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Previous Speakers (2020)

Some seminars were recorded and accessible for a limited time on our youtube channel.

September 3rd, 2020 

Host: Katherine Donovan 

Carolyn Bertozzi - 2017 Final - 2 Credit

Targeted degradation of extracellular proteins​

Carolyn Bertozzi is the Baker Family Director of Stanford ChEM-H and the Anne T. and Robert M. Bass Professor of Humanities and Sciences in the Department of Chemistry at Stanford University. She is also an Investigator of the Howard Hughes Medical Institute. Her research focuses on profiling changes in cell surface glycosylation associated with cancer, inflammation and infection, and exploiting this information for development of diagnostic and therapeutic approaches, most recently in the area of immuno-oncology. She is an elected member of the National Academy of Medicine, the National Academy of Sciences, and the American Academy of Arts and Sciences. She also has been awarded the Lemelson-MIT Prize, a MacArthur Foundation Fellowship, the Chemistry for the Future Solvay Prize, among many others. 

Link to the recorded seminar:

September 17th, 2020

Host: Mikolaj Slabicki 

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Ray Deshaies

How Multispecific Drugs Are Transforming Amgen’s Pipeline​

Prior to joining Amgen, Deshaies served as a professor at the California Institute of Technology (Caltech) and an executive officer in Caltech’s Division of Biology and Biological Engineering. He was also an investigator at the Howard Hughes Medical Institute. He has published over 150 papers on various subjects including discoveries of Sec61 translocon, cullin–RING ubiquitin ligases, and proteolysis-targeting chimeric molecules (Protacs).
In addition to his academic work, Deshaies co-founded Proteolix in 2003. In 2011, he co-founded Cleave Biosciences.
Deshaies holds a bachelor's degree in biochemistry from Cornell University and a Ph.D. in biochemistry from the University of California, Berkeley. He is also a member of the National Academy of Sciences, and American Academy of Arts and Sciences.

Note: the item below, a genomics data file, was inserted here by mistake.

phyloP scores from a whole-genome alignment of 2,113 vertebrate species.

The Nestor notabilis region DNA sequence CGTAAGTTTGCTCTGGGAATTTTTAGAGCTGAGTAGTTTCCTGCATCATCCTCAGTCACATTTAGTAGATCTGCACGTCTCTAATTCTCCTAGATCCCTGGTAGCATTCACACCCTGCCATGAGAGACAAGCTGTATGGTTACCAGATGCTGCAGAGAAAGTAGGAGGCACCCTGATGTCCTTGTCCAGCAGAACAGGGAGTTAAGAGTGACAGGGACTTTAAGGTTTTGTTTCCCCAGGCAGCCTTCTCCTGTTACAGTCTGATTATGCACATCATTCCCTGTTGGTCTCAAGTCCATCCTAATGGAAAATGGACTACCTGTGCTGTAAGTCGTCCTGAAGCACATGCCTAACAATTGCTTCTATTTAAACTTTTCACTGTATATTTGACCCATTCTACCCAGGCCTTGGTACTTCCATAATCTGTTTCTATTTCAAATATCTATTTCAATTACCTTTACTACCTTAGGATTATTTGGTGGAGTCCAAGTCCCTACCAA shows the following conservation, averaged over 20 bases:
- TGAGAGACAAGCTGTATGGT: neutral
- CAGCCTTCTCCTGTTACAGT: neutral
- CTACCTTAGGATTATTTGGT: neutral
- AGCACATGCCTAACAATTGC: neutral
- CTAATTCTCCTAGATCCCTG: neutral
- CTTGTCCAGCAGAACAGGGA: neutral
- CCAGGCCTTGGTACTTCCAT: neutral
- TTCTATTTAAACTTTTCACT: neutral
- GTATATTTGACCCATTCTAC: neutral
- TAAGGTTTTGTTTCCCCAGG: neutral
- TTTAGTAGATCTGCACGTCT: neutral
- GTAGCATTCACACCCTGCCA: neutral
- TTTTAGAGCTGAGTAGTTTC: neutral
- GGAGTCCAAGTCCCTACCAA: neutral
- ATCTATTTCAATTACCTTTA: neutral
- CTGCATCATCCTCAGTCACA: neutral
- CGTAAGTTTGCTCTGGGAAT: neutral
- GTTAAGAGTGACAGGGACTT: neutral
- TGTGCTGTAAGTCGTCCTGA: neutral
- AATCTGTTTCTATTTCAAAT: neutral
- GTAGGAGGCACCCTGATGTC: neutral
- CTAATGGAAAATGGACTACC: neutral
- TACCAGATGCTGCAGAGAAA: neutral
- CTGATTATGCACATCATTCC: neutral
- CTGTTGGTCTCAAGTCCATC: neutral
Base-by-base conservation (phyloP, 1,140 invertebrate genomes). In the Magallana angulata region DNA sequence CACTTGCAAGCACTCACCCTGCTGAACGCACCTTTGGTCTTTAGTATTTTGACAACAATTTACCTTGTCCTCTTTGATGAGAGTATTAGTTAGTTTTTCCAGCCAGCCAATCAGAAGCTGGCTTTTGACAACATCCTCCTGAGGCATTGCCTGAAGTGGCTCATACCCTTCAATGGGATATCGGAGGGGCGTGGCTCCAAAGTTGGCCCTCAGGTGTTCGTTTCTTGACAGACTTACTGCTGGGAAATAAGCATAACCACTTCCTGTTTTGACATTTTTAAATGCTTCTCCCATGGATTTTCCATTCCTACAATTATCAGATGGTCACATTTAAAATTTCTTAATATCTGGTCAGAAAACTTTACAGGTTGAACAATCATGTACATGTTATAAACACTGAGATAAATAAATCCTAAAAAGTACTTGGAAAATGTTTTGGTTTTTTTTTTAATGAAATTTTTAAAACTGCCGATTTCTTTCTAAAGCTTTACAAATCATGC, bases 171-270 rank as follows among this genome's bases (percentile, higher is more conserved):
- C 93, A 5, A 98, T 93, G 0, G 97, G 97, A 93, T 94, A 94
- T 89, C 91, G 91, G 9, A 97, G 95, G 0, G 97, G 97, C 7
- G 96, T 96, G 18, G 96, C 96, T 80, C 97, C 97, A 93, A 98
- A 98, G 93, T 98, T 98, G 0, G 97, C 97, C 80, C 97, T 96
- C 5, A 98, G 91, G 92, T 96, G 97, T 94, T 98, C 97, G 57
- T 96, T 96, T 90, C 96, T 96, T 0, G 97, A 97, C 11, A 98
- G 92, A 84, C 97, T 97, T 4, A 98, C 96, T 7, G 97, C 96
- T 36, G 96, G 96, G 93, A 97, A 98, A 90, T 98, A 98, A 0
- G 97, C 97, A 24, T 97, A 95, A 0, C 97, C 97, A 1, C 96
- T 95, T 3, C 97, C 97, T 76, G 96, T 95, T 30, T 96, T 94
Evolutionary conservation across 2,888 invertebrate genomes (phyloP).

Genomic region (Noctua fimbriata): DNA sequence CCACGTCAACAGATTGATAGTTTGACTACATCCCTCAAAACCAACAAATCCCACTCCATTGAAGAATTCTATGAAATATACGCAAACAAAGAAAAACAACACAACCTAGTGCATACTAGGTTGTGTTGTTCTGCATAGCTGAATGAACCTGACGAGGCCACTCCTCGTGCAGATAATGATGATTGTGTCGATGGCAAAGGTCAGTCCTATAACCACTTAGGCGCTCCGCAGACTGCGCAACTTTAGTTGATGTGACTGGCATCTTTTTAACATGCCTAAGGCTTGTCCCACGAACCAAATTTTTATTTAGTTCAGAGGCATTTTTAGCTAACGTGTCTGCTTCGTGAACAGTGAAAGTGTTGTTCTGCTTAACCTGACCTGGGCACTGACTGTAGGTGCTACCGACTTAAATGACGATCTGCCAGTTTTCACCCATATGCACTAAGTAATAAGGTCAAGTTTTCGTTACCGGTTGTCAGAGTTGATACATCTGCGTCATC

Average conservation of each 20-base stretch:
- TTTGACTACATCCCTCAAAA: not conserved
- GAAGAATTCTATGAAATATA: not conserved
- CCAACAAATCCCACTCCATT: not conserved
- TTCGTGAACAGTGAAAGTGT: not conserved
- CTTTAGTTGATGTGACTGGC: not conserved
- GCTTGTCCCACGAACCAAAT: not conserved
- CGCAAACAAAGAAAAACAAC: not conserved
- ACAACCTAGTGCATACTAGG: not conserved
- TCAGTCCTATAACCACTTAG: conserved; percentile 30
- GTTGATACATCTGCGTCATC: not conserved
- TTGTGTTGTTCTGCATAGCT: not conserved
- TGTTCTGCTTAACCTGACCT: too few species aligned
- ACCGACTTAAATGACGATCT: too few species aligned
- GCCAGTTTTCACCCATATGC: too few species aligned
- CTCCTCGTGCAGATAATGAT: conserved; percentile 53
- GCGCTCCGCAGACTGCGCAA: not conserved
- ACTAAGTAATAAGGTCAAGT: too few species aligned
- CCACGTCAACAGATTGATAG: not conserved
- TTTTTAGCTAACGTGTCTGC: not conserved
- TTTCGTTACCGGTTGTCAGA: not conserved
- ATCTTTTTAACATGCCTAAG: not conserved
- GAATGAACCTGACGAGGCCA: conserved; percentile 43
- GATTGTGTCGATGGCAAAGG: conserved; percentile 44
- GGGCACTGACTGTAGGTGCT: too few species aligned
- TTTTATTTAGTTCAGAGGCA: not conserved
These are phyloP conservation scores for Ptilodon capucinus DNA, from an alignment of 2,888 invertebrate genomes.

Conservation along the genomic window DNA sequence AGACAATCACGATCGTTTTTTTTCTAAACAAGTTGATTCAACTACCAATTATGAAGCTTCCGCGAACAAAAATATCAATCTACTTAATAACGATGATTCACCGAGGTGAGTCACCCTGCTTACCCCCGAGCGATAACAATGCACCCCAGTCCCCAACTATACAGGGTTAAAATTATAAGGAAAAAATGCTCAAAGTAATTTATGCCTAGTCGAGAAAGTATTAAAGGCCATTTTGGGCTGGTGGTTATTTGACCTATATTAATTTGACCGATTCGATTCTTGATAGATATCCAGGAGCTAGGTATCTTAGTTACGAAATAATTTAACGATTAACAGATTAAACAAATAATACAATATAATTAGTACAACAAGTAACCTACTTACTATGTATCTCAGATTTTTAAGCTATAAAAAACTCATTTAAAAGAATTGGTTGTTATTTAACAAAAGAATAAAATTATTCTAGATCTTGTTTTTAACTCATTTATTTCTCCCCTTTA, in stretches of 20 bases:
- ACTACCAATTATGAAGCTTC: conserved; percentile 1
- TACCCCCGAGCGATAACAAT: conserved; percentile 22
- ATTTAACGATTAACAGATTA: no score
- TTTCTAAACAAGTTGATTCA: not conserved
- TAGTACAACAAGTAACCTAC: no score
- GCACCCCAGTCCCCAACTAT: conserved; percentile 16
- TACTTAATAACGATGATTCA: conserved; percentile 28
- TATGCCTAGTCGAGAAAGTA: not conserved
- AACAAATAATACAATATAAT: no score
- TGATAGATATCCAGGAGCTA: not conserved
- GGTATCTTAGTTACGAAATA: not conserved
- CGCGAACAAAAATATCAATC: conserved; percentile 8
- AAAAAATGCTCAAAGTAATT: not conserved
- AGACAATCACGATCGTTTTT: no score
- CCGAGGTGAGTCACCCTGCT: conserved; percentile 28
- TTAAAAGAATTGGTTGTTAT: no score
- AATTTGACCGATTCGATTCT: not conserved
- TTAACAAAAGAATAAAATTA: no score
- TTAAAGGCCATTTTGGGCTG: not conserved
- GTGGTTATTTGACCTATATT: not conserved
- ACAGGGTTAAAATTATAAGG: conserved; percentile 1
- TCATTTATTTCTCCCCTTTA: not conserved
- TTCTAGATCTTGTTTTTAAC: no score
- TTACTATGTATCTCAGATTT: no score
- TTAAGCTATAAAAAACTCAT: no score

October 1st, 2020 

Host: Katherine Donovan 

History and future of thalidomide analogs in human health​

Phil obtained his B.A. and D.Phil. degrees from the University of Oxford before traveling to the U.S. to work at the Genomics Institute of the Novartis Research Foundation (GNF). At GNF Phil supported and led projects in serious respiratory and inflammatory disease and solved multiple novel structures. Phil joined Celgene in 2007 and built and led the Structural and Chemical Biology department, most recently as Executive Director, Protein Homeostasis and Structural Biology. Phil was responsible for several fundamental scientific breakthroughs on the mechanism of action of thalidomide analogs, including the structural basis for cereblon recruitment and the definition of the neosubstrate ‘structural degron’. Phil led the construction of the cereblon modulator platform at Celgene, the pioneering drug discovery effort in the ‘molecular glue’ field. Phil has published work on targeted protein degradation in journals including Nature, Nature Structural and Molecular Biology and Nature Chemical Biology. Phil was the recipient of the John W. Jackson leadership award.

Link to the recorded seminar:

October 15th, 2020 

Host: Radoslaw Nowak

Craig Crews
Yale University

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PROTACs:  The Past, Present and Future of Targeted Protein Degradation​

Craig Crews is the American Cancer Society and John Malone Professor of MCDB, Chemistry, and Pharmacology at Yale University.  For the past twenty years, his lab has pioneered the new field of ‘Targeted Protein Degradation’, i.e., PROTACs, as a novel therapeutic modality that has the potential to target currently ‘undruggable’ disease-causing proteins. In 2013, Dr. Crews founded the New Haven-based biotech venture, Arvinas, Inc., which is testing the first PROTAC-based drugs in clinical trials for prostate and breast cancer.  Dr. Crews has received numerous awards and honors, including the Ehrlich Award for Medicinal Chemistry (2014), the National Cancer Institute R35 Outstanding Investigator Award (2015), the AACR Award for Outstanding Achievement in Chemistry in Cancer Research (2017), the  Khorana Prize from the Royal Society of Chemistry( 2018), the  Pierre Fabre Award for Therapeutic Innovation (2018), and the Pharmacia-ASPET Award for Experimental Therapeutics (2019).

Link to the recorded seminar:

October 29th, 2020 

Host: Xiaoxi Liu / Alyssa Verano

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Nathanael Gray
Dana-Farber Cancer Institute / Harvard Medical School

Developing Small-Molecule Kinase Degraders as a New Drug Discovery Approach​